HE to Joseph McBride, author of “Billy Wilder: Dancing on the Edge” (Columbia University Press, 9.24):
“I just wanted to tell you, Joe, how much fun your Wilder book is. I was expecting the usual sequential, chapter-by-chapter approach, and I got that from your very thorough recounting of his youth in Germany. (And you went to Germany for some first-hand digging — respect!)
“But once the Hollywood adventure begins, you start weaving in and out. You don’t abandon a steady, linear, through-line approach, but you don’t exactly stick to it either. The narrative starts hopping around, and I loved that! In your journey with Billy Wilder you become Billy Pilgrim, unstuck in time.
“And I love, love, LOVE that possibly accurate story about the waitress being paid to have it off with the square and virginal Charles Lindbergh in that Long Island hotel on the night before his flight, and then, at the end of the film, the same waitress being part of the crowd during Lindy’s triumphant victory parade in Manhattan, and he doesn’t see her waving! What a great ending! I love the young vanity mirror woman who is actually in the film, but the waitress story would have been ten times better.
“I agree about Gary Cooper’s hesitant (wussy?) manner as he got older, and that he was way too old to pay Audrey Hepburn‘s lover in Love in the Afternoon. But what about that Wilder quote that “I got Coop the week he suddenly got old.” Cary Grant would have been a much better fit. Coop looked like he was at least 65 if not 70 in that film.
“I’m still reading, but I’m hoping for fresh anecdotes and stories about the making of One Two Three. In my estimation the amazing velocity and chutzpah in the last half of that 1961 film represents one of Cagney’s greatest performances by far, right up there with Public Enemy and George M. Cohan and Cody Jarrett. Plus I loved the strident, back-and-forth, give-and-take energy between Cagney and Horst Buccholz…what was it exactly that HB said or did to piss Cagney off so much?
“I’m presuming that at one point you’ll offer thoughts about how and why Wilder succumbed to ‘50s conventionality by deciding to become a proficient ‘house director’ between ‘53 and ‘58. He just went along with the flow of things, took this and that job, tried to be Lubitsch in this or that way, etc. But the fact is that after the making and release of 1953’s Stalag 17 and before the writing and shooting of Some Like It Hot in ‘58, Billy Wilder took a four and a half-year breather from the burden of being ‘Billy Wilder.’ For lack of a better or fairer term, he became Paycheck Billy. Not that there’s anything wrong with that.”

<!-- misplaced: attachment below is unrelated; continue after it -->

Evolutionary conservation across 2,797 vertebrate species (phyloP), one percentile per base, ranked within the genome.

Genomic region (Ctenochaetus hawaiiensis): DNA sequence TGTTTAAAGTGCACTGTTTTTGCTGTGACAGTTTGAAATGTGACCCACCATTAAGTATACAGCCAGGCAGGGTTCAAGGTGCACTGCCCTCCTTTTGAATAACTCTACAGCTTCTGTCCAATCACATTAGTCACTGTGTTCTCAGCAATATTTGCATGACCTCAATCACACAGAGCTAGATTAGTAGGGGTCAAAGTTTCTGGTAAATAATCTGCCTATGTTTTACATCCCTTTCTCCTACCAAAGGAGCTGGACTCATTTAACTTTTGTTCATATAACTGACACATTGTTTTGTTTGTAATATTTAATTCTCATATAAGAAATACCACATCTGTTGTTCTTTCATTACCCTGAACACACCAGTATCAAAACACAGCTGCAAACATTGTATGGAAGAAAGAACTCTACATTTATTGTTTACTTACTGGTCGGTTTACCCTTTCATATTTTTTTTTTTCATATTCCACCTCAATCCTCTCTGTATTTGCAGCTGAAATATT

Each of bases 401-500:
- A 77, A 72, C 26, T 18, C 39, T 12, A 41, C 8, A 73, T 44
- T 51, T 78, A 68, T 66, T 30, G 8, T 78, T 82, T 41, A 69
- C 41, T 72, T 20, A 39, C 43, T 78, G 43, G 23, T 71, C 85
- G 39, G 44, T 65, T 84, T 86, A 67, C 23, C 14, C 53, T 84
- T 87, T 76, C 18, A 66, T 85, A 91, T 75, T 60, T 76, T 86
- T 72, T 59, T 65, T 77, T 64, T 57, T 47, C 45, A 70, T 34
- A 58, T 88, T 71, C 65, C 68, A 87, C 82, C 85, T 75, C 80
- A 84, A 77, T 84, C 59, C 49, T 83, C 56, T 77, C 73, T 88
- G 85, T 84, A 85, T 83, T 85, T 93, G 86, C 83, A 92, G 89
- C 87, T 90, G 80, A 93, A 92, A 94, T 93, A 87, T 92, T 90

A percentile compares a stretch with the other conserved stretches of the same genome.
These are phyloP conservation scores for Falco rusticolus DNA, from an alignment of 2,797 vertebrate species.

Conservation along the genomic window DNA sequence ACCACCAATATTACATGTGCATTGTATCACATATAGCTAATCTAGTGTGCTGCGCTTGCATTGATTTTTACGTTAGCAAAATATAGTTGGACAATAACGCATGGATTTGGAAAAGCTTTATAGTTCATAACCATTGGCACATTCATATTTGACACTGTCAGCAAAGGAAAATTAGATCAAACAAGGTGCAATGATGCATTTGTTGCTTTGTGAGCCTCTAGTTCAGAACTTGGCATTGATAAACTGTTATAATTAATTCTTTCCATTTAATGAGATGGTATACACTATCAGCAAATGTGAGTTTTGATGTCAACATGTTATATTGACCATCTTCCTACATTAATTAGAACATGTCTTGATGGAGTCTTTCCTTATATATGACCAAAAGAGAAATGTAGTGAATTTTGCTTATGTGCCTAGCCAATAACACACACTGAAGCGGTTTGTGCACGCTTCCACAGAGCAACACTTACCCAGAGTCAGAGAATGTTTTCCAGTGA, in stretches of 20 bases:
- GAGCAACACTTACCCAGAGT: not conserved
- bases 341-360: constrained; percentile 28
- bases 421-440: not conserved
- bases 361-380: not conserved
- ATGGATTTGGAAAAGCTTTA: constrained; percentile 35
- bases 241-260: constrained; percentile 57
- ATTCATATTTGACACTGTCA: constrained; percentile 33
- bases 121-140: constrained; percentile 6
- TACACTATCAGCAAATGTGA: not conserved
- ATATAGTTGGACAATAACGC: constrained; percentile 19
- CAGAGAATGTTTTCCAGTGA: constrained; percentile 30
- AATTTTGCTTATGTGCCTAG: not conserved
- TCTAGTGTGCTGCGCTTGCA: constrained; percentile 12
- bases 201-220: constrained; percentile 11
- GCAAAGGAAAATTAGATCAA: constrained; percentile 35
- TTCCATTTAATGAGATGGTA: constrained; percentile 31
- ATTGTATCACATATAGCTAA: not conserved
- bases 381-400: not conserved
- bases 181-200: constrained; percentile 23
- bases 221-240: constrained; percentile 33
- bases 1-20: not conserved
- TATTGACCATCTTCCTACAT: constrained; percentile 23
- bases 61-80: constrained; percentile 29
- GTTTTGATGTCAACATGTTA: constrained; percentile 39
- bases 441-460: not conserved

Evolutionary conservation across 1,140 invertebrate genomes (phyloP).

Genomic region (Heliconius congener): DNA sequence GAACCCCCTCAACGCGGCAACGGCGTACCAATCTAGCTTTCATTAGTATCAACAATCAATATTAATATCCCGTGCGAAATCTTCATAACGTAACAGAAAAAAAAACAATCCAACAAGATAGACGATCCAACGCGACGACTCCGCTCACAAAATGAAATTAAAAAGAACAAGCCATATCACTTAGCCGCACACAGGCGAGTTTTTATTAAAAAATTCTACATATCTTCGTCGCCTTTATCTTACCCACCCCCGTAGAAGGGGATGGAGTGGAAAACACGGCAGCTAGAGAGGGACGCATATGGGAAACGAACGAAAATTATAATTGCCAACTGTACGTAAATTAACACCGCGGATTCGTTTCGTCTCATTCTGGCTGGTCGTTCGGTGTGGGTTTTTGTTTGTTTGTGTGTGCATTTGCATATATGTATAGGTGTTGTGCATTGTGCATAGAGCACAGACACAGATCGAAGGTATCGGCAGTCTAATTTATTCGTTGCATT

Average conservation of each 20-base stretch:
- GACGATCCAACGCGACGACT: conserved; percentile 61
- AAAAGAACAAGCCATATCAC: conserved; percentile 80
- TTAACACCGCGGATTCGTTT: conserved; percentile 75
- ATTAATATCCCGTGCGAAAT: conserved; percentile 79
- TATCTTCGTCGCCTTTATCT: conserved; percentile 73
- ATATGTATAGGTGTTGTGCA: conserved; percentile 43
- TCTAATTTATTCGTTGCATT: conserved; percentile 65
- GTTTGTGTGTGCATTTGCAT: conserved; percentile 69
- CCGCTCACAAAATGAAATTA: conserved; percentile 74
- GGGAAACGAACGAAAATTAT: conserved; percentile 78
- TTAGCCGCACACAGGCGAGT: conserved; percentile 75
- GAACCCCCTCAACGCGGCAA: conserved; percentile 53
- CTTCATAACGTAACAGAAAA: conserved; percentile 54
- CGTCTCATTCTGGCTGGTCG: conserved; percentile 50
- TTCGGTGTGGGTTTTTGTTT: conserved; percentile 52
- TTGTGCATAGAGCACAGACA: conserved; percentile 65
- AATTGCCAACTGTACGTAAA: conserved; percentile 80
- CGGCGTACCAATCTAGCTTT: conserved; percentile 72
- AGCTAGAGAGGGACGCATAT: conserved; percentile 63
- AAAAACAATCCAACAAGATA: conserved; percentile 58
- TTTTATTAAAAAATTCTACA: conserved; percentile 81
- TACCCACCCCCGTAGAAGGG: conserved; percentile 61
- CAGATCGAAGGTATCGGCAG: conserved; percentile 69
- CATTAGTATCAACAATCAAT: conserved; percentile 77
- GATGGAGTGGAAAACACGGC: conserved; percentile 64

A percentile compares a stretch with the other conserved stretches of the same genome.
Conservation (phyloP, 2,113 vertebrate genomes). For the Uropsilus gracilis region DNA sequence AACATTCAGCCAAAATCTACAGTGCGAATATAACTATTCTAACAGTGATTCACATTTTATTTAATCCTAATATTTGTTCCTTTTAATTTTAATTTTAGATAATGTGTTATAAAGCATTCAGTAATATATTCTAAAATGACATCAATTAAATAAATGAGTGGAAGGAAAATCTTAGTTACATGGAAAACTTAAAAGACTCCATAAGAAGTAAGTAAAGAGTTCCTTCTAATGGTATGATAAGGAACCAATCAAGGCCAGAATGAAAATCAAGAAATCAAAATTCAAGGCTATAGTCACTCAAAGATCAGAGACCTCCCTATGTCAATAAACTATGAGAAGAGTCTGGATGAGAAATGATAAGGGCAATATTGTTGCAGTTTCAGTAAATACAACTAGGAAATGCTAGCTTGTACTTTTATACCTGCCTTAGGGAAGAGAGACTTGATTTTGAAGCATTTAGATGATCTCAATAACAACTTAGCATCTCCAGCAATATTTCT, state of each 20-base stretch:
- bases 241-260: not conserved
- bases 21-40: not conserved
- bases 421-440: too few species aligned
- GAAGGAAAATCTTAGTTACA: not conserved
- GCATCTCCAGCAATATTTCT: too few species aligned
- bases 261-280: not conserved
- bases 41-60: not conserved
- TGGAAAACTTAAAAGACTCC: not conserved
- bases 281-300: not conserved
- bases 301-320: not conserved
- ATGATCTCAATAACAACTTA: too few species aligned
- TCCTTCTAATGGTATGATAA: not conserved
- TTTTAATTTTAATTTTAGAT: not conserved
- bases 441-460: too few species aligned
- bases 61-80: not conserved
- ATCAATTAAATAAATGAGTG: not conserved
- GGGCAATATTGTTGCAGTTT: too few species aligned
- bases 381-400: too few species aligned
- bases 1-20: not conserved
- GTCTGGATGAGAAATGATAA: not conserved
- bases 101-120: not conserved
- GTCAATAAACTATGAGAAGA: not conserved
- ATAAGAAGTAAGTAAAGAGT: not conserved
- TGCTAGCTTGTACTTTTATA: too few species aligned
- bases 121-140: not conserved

McBride back to HE: I am pleased you like the unorthodox structure, which I enjoyed and found was stimulating for me and hopefully for the reader. I was influenced by a similar approach I take to the work of the Coen Bros. in a shorter critical study I wrote that will be published March 1 by Anthem Press — THE WHOLE DURN HUMAN COMEDY: LIFE ACCORDING TO THE COEN BROTHERS.
“I have been writing about Wilder for more than fifty years now, and he has always meant a lot to me. I partly agree with you that Wilder was running for cover into genre films, etc., after the public and press rejected Ace in the Hole (he said they don’t like to be told they are sons of bitches, and the media never take criticism well).
But some of those 1950s films meant a lot to Wilder, as Crowe told you. I would not skip over Stalag 17, which Wilder liked very much and was important to him. I discuss some of the ways he smuggled covert social commentary on otherwise taboo subjects into those films even during a time when the blacklist reigned and people were constricted (and yet the 1950s is one of the most fertile periods in American film).
“But others of his ‘50s fims are uneven or seem somewhat impersonal, even though when you study his life and work, you can see why he was drawn to some odd subjects, even Lindbergh. I wouldn’t say he was ‘Paycheck Billy’ or neglected
his own interests. He had an unusually wide range of interests, more so than, say, another great director, Hitchcock. Wilder told me he didn’t like to always make the same kind of film.
“But, yes, he hit his major stride with Some Like It Hot, probably the funniest American sound film. And the Diamond partnership I believe was good for him. I much admire his late work that is often vilified, though some is uneven. I adore Kiss Me, Stupid as well as The Private Life of Sherlock Holmes and Avanti!
“I look forward to what you think of the whole saga and my commentary once you’ve finished it. I am glad you are reading it now.”